In the most comprehensive look into the pandemic’s fatality count yet, the WHO estimated that almost 15million deaths were logged from the start of 2020 to the end of 2021. Peru has logged the most excess deaths in relation to its population, with an extra 437 fatalities for every 100,000 people than expected. The US had the 40th highest excess death rate (140 per 100,000), while the UK came 56th (109 per 100,000)
The UK ranks roughly in the middle of an EU table of excess death rates, coming 15th out of the bloc’s 27 member states, behind Spain, Germany and Italy.
There were widely-publicised claims by zealous scientists and MPs — including Sir Keir Starmer — last year that Britain had endured one of the biggest death tolls on the continent. The claim was used by critics as justification for tougher restrictions.
But countries were previously judged by Covid death rates alone, which skewed Britain’s tally because it was testing more than anywhere else.
Excess deaths include fatalities from all causes and it is considered the most consistent way to measure pandemic death tolls because it accounts for a lack of swabbing and undiagnosed cases.
Out of the 194 countries that the WHO looked at, the UK ranked 54th with a death rate of 109 per 100,000 people, slightly above the global average of 90.
Spain (111), Germany (116), and Italy (133) all ranked higher, despite remaining in lockdowns for much longer than the UK. The US had the 40th highest excess death rate (140 per 100,000).
In the most comprehensive look into the pandemic’s fatality count yet, the WHO estimated that almost 15million deaths were logged from the start of 2020 to the end of 2021.
The UN agency’s tally, which misses off the entirety of 2022, includes people who directly died from Covid or the virus’s impact on overwhelmed health systems.
For comparison, the current official virus death toll is 6.2million, with a third of those logged in the US, Brazil and India.
The WHO said 20 countries, including the UK and the US, accounted for more than 80 per cent of the estimated ‘excess deaths’ over the first two years of the pandemic.
Peru has logged the most excess deaths in relation to its population, with an extra 437 fatalities for every 100,000 people than expected.
WHO director general Dr Tedros Adhanom Ghebreyesus said that the ‘sobering’ figures should prompt nations to invest in more resilient health systems to quell future crises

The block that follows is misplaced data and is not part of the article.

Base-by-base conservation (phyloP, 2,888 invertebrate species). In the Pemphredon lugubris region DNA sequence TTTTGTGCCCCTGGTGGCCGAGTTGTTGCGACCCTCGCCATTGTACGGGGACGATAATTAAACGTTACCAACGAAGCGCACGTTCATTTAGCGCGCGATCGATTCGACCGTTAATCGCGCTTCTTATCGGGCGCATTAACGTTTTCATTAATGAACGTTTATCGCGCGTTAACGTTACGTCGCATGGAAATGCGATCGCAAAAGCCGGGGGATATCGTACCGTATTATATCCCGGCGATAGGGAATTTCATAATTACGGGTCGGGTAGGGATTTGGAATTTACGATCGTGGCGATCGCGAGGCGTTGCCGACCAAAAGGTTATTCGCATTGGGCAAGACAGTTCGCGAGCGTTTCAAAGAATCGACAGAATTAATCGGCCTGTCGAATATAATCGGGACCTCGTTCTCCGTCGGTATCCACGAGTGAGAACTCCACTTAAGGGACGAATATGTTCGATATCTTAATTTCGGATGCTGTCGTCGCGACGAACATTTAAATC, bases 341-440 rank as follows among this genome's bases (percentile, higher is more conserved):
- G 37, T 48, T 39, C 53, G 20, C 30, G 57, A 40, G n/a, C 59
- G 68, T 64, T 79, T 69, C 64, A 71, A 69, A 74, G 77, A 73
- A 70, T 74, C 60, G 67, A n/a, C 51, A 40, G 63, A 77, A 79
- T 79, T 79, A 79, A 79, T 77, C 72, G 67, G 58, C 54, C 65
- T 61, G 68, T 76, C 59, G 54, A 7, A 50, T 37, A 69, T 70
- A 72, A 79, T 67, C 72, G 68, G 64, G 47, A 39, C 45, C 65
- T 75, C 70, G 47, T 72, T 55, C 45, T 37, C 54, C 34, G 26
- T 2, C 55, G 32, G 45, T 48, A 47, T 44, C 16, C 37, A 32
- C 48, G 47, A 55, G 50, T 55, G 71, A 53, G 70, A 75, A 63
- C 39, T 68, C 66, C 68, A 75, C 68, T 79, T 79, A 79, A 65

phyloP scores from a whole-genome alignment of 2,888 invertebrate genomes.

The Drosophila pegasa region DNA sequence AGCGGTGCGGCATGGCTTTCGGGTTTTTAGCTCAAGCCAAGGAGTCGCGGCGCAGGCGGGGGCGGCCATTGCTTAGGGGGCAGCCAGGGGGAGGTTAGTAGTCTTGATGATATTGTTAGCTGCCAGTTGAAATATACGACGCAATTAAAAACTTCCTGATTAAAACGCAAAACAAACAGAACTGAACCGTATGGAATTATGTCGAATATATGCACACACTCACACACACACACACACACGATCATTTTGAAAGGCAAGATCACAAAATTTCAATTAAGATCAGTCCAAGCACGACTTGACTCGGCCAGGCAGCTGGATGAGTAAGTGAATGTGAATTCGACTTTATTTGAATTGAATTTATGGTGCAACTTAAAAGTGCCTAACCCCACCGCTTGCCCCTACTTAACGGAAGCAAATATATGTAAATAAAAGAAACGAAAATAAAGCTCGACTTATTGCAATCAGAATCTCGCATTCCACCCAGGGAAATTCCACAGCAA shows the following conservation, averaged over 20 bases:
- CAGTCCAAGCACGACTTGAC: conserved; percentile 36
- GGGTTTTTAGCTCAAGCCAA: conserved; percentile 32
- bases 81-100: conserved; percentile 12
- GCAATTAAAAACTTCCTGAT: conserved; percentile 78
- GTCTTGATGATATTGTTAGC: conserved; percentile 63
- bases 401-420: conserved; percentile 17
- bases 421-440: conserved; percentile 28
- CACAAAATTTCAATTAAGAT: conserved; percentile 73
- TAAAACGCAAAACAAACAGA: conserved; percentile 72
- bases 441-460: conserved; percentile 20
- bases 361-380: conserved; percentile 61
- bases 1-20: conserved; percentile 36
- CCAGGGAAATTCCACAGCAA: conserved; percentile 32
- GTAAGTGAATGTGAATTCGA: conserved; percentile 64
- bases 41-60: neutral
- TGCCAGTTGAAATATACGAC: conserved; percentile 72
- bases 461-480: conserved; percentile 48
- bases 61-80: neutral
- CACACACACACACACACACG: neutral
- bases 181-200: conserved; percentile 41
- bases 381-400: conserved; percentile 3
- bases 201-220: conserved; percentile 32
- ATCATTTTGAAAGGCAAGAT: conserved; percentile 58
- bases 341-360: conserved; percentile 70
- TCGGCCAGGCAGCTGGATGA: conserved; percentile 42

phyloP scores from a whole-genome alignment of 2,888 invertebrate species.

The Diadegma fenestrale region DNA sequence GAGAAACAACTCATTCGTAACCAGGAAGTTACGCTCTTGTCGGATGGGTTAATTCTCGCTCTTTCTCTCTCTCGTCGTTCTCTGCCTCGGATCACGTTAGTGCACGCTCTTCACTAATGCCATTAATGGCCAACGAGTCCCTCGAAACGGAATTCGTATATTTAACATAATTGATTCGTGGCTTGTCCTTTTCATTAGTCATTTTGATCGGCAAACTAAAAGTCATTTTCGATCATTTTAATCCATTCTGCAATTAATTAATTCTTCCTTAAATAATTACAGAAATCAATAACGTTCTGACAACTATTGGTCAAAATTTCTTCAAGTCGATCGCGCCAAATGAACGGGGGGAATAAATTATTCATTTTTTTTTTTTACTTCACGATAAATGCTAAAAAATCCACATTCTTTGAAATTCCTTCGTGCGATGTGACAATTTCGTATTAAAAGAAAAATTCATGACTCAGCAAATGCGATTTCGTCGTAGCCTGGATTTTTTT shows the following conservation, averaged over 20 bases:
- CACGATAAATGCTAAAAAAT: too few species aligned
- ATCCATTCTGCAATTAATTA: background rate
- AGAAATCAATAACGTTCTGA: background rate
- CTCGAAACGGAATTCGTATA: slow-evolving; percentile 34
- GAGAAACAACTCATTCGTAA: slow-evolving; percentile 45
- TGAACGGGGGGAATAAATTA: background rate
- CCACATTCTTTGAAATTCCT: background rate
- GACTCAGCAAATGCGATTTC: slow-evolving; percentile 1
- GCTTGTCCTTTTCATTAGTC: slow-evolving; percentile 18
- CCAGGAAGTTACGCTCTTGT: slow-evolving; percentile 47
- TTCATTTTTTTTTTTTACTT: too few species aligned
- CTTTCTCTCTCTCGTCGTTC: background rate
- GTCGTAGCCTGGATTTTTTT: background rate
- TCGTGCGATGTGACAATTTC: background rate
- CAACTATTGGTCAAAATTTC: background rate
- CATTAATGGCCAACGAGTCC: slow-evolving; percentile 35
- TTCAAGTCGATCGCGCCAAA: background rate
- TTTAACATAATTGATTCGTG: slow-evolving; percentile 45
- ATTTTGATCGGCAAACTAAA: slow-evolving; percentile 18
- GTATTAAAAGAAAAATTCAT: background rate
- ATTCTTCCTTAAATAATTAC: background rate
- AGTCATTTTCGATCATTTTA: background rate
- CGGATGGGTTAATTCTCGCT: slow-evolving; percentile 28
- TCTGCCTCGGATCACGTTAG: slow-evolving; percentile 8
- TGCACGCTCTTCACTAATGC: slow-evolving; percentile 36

WHO scientists estimated the global Covid death toll between January 2020 and January 2022 by calculating the difference between the number of deaths that have occurred and the number of deaths that were expected, based on data from previous years.
They estimated there were 14.9million deaths that could be attributed to Covid, but the figure could be as high as 16.6 million.
And more than 80 per cent of Covid deaths were logged in just 20 countries, including the UK and US, as well as Brazil, Colombia, Egypt, Germany and India.
The vast majority of the fatalities (84 per cent) occurred in South-East Asia (5.9million), Europe (3.3million) and the Americas (3.23million), followed by Africa (1.3million), Eastern-Mediterranean (1.1million) and the Western Pacific (0.1million).
Peru had the highest excess death rate per 100,000 people (437), followed by Bulgaria (415), Bolivia (375), North Macedonia (369) and Russia (367).
The US had came 40th out of the 194 countries the WHO looked at, with 140 excess deaths per 100,000 people, while the UK came 56th (109 per 100,000).
Its analysis also confirms that more men were struck down by Covid than women, with 57 per cent of virus deaths among men.
The figures include those who died from Covid, as well as those who died due to the pandemic’s impact on health systems, such as deaths among people with cancer who were unable to seek treatment because hospitals were full of virus patients.
The WHO there could be even more Covid deaths because some fatalities were averted during the pandemic, such as fewer deaths in road accidents or in work during lockdowns.
Experts have long warned the true virus death toll will be many times higher than the reported figures due to limited testing and difficulties attributing the cause of death to the virus, as many fatalities will involve other underlying conditions.